Curator's Choice

Blades of Glory

May 2019

By: Edward Chaney, MAC Lab Deputy Director




Figure 1: Lana Brown.

In 1980, Lana Brown -- a tenant living on the farm of Mary Marvin Patterson - found a variety of prehistoric artifacts along the Patuxent River shoreline of the property. She brought them to Mrs. Patterson, who was intrigued by the finds and decided to explore the history of her property. Lana later showed the objects to Mike Smolek, the State's archaeologist for Southern Maryland. Mrs. Patterson agreed to let Mike and Wayne Clark, another archaeologist with the Maryland Historical Trust, join Lana for a week of walking the plowed agricultural fields on the property, looking for artifacts that indicated the location of a site. By the time their survey was completed, they had examined 43 sites, 36 of which were new to science (Clark and Smolek 1980). Meanwhile, Lana continued to find artifacts on the shoreline. Three in particular caught everyone's attention - large, well-made stone blades found close to one another.



Figure 2: Cache blades found on the Patterson farm.

Prehistoric Native Americans would sometimes store stone artifacts in buried caches, and these are occasionally found by archaeologists. The objects in the cache could be functional tools or tool blanks put away for future use, or they could be symbolic or ceremonial in nature, not intended for day-to-day use. Lana's cache blades appeared to belong to the latter group, as they were quite large, very carefully chipped, showed no evidence of use-wear, and were made of an imported green stone, Normanskill chert from New York. Although caches were used throughout prehistory, blades made from Normanskill chert often date to the Middle Woodland period, roughly 200-900 A.D.




Figure 3: Mike Smolek (foreground) and Wayne Clark
collecting artifacts during the Patterson farm survey.


But this is not just a story about Lana's cache blades and the other artifacts she discovered; instead, it is about what happened after she found them. Mrs. Patterson had been thinking about donating her property to an organization as a way to memorialize her late husband, Jefferson. After the exciting discoveries made by Lana and the State's archaeologists, she agreed to give her 512-acre waterfront farm to the State of Maryland, thereby creating Jefferson Patterson Park and Museum.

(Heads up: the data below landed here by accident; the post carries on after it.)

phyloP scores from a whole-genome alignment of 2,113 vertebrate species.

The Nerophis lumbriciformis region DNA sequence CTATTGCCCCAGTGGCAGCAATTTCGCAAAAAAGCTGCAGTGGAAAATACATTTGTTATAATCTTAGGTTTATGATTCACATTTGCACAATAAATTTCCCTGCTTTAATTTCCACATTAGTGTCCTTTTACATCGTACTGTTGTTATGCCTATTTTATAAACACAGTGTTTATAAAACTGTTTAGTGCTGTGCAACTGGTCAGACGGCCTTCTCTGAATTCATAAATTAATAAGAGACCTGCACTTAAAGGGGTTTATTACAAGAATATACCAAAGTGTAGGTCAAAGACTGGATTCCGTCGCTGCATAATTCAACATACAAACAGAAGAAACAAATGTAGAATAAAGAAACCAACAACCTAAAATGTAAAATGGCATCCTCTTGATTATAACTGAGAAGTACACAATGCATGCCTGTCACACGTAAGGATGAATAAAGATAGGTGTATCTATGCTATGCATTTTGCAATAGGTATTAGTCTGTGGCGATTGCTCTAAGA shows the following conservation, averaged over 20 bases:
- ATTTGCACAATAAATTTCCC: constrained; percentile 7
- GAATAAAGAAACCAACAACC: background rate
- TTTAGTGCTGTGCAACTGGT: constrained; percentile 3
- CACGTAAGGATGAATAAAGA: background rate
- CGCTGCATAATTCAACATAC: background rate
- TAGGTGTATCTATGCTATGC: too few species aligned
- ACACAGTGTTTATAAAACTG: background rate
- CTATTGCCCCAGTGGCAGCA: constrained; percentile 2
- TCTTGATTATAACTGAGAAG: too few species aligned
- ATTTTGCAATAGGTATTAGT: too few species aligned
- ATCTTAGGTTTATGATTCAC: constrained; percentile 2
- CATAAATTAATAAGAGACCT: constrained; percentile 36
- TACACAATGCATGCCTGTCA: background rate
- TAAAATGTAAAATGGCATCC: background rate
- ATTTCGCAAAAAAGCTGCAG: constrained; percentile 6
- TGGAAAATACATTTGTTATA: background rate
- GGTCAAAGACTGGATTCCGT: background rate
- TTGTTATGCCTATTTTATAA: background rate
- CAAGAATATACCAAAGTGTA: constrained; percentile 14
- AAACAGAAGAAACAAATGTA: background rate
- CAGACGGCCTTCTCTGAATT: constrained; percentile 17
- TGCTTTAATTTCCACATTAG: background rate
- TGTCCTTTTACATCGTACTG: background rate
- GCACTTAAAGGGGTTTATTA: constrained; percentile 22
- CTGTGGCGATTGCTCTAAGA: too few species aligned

We often get asked what are the most significant artifacts among the 8,000,000 objects stored at the MAC Lab. There are many answers to that question, but in a certain sense, Lana's cache blades are the most important. After all, the MAC Lab probably wouldn't even exist if it weren't for Lana's artifact discoveries and the subsequent series of events that resulted in the establishment of JPPM and the construction of the Maryland Historical Trust's main artifact repository there. It is for that reason that the cache blades - the most unusual objects in Lana's collection -- are prominently displayed at our Visitor Center. They may have been symbolic or ceremonial objects to prehistoric Native Americans, but they are also symbols for JPPM, still cached together in a way that honors our creation story and the "ancestors" who brought us into existence!



References
Clark, Wayne E. and Michael A. Smolek
1980 The Patterson Estate on St. Leonard Creek: An Archaeological Site Inventory. Maryland Historical Trust Manuscript Series No. 16. Maryland Historical Trust: Annapolis, MD.

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